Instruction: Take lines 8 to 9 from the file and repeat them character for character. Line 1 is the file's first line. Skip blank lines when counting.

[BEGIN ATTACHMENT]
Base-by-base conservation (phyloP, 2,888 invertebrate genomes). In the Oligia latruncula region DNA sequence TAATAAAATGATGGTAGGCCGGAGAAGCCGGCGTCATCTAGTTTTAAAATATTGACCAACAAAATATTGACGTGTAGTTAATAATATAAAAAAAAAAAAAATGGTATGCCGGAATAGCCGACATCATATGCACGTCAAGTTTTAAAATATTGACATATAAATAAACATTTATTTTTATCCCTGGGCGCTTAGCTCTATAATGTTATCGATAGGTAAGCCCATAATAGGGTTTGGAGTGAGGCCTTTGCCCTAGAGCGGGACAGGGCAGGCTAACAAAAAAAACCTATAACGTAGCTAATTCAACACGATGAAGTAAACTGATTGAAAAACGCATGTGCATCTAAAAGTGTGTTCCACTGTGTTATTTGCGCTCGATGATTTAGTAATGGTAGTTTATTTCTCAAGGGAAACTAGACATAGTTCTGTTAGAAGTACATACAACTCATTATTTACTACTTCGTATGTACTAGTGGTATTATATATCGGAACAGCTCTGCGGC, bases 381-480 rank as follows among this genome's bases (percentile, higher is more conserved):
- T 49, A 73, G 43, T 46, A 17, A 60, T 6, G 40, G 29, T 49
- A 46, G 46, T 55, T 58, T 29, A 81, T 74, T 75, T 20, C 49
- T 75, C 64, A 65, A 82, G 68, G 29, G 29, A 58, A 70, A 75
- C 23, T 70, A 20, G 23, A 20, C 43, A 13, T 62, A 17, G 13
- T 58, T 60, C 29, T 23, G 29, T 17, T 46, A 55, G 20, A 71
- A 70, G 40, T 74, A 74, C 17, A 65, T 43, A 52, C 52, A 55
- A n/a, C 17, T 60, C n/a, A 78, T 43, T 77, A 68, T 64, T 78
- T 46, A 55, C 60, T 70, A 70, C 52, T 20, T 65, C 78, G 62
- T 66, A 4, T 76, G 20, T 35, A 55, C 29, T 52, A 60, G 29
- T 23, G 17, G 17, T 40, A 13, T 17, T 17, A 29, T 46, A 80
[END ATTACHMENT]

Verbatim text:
- A n/a, C 17, T 60, C n/a, A 78, T 43, T 77, A 68, T 64, T 78
- T 46, A 55, C 60, T 70, A 70, C 52, T 20, T 65, C 78, G 62